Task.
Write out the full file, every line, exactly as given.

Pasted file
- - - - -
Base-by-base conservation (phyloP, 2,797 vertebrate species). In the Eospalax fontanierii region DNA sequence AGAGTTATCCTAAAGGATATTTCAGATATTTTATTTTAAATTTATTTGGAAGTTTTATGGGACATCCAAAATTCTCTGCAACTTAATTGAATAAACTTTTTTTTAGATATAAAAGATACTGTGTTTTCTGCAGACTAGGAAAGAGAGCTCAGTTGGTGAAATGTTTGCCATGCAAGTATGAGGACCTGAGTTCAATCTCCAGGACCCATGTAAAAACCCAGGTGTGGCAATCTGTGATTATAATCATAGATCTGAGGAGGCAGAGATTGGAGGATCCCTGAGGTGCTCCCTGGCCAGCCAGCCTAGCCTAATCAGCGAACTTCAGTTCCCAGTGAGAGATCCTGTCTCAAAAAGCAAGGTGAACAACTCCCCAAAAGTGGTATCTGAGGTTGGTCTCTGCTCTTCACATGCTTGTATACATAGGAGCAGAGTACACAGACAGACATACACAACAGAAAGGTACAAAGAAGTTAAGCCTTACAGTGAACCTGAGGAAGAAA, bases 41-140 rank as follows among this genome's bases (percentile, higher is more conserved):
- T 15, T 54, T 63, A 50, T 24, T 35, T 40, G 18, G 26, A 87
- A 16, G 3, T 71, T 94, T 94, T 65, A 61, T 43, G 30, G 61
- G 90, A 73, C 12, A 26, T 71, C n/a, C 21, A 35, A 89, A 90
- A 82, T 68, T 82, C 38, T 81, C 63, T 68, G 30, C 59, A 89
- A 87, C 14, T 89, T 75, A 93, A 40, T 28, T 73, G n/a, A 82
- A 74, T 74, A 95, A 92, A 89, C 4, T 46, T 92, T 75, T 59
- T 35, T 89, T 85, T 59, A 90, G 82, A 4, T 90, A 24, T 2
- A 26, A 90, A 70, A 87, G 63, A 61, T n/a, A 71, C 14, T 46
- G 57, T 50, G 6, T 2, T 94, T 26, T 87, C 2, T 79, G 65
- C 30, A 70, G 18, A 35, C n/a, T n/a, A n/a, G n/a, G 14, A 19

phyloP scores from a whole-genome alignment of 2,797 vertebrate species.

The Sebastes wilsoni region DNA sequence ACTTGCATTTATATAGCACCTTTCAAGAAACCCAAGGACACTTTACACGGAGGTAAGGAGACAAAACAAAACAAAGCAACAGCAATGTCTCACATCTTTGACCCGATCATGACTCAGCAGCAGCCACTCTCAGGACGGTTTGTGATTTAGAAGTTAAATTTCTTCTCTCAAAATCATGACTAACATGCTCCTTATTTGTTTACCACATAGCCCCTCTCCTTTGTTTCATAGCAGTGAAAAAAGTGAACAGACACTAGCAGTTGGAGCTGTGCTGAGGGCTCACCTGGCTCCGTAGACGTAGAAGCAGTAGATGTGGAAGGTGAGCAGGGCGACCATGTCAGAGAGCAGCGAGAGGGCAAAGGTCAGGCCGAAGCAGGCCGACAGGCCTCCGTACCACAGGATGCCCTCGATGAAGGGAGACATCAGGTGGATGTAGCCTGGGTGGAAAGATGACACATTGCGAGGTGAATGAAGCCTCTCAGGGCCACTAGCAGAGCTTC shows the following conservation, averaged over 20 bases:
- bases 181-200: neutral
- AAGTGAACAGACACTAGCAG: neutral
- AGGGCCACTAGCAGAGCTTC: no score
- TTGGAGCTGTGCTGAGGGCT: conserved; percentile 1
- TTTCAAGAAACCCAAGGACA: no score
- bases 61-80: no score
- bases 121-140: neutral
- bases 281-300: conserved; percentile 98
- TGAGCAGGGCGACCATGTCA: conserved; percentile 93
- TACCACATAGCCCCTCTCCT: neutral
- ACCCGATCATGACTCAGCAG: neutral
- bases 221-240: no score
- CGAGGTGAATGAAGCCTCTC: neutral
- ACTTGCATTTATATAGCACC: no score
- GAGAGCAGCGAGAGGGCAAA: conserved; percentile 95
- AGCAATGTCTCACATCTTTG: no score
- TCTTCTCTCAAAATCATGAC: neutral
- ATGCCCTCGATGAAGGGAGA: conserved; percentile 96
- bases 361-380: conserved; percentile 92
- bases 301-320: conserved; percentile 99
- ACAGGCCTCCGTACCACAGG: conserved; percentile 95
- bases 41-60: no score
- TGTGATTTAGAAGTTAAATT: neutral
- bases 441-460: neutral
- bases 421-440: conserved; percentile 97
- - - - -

Base-by-base conservation (phyloP, 2,797 vertebrate species). In the Eospalax fontanierii region DNA sequence AGAGTTATCCTAAAGGATATTTCAGATATTTTATTTTAAATTTATTTGGAAGTTTTATGGGACATCCAAAATTCTCTGCAACTTAATTGAATAAACTTTTTTTTAGATATAAAAGATACTGTGTTTTCTGCAGACTAGGAAAGAGAGCTCAGTTGGTGAAATGTTTGCCATGCAAGTATGAGGACCTGAGTTCAATCTCCAGGACCCATGTAAAAACCCAGGTGTGGCAATCTGTGATTATAATCATAGATCTGAGGAGGCAGAGATTGGAGGATCCCTGAGGTGCTCCCTGGCCAGCCAGCCTAGCCTAATCAGCGAACTTCAGTTCCCAGTGAGAGATCCTGTCTCAAAAAGCAAGGTGAACAACTCCCCAAAAGTGGTATCTGAGGTTGGTCTCTGCTCTTCACATGCTTGTATACATAGGAGCAGAGTACACAGACAGACATACACAACAGAAAGGTACAAAGAAGTTAAGCCTTACAGTGAACCTGAGGAAGAAA, bases 41-140 rank as follows among this genome's bases (percentile, higher is more conserved):
- T 15, T 54, T 63, A 50, T 24, T 35, T 40, G 18, G 26, A 87
- A 16, G 3, T 71, T 94, T 94, T 65, A 61, T 43, G 30, G 61
- G 90, A 73, C 12, A 26, T 71, C n/a, C 21, A 35, A 89, A 90
- A 82, T 68, T 82, C 38, T 81, C 63, T 68, G 30, C 59, A 89
- A 87, C 14, T 89, T 75, A 93, A 40, T 28, T 73, G n/a, A 82
- A 74, T 74, A 95, A 92, A 89, C 4, T 46, T 92, T 75, T 59
- T 35, T 89, T 85, T 59, A 90, G 82, A 4, T 90, A 24, T 2
- A 26, A 90, A 70, A 87, G 63, A 61, T n/a, A 71, C 14, T 46
- G 57, T 50, G 6, T 2, T 94, T 26, T 87, C 2, T 79, G 65
- C 30, A 70, G 18, A 35, C n/a, T n/a, A n/a, G n/a, G 14, A 19

phyloP scores from a whole-genome alignment of 2,797 vertebrate species.

The Sebastes wilsoni region DNA sequence ACTTGCATTTATATAGCACCTTTCAAGAAACCCAAGGACACTTTACACGGAGGTAAGGAGACAAAACAAAACAAAGCAACAGCAATGTCTCACATCTTTGACCCGATCATGACTCAGCAGCAGCCACTCTCAGGACGGTTTGTGATTTAGAAGTTAAATTTCTTCTCTCAAAATCATGACTAACATGCTCCTTATTTGTTTACCACATAGCCCCTCTCCTTTGTTTCATAGCAGTGAAAAAAGTGAACAGACACTAGCAGTTGGAGCTGTGCTGAGGGCTCACCTGGCTCCGTAGACGTAGAAGCAGTAGATGTGGAAGGTGAGCAGGGCGACCATGTCAGAGAGCAGCGAGAGGGCAAAGGTCAGGCCGAAGCAGGCCGACAGGCCTCCGTACCACAGGATGCCCTCGATGAAGGGAGACATCAGGTGGATGTAGCCTGGGTGGAAAGATGACACATTGCGAGGTGAATGAAGCCTCTCAGGGCCACTAGCAGAGCTTC shows the following conservation, averaged over 20 bases:
- bases 181-200: neutral
- AAGTGAACAGACACTAGCAG: neutral
- AGGGCCACTAGCAGAGCTTC: no score
- TTGGAGCTGTGCTGAGGGCT: conserved; percentile 1
- TTTCAAGAAACCCAAGGACA: no score
- bases 61-80: no score
- bases 121-140: neutral
- bases 281-300: conserved; percentile 98
- TGAGCAGGGCGACCATGTCA: conserved; percentile 93
- TACCACATAGCCCCTCTCCT: neutral
- ACCCGATCATGACTCAGCAG: neutral
- bases 221-240: no score
- CGAGGTGAATGAAGCCTCTC: neutral
- ACTTGCATTTATATAGCACC: no score
- GAGAGCAGCGAGAGGGCAAA: conserved; percentile 95
- AGCAATGTCTCACATCTTTG: no score
- TCTTCTCTCAAAATCATGAC: neutral
- ATGCCCTCGATGAAGGGAGA: conserved; percentile 96
- bases 361-380: conserved; percentile 92
- bases 301-320: conserved; percentile 99
- ACAGGCCTCCGTACCACAGG: conserved; percentile 95
- bases 41-60: no score
- TGTGATTTAGAAGTTAAATT: neutral
- bases 441-460: neutral
- bases 421-440: conserved; percentile 97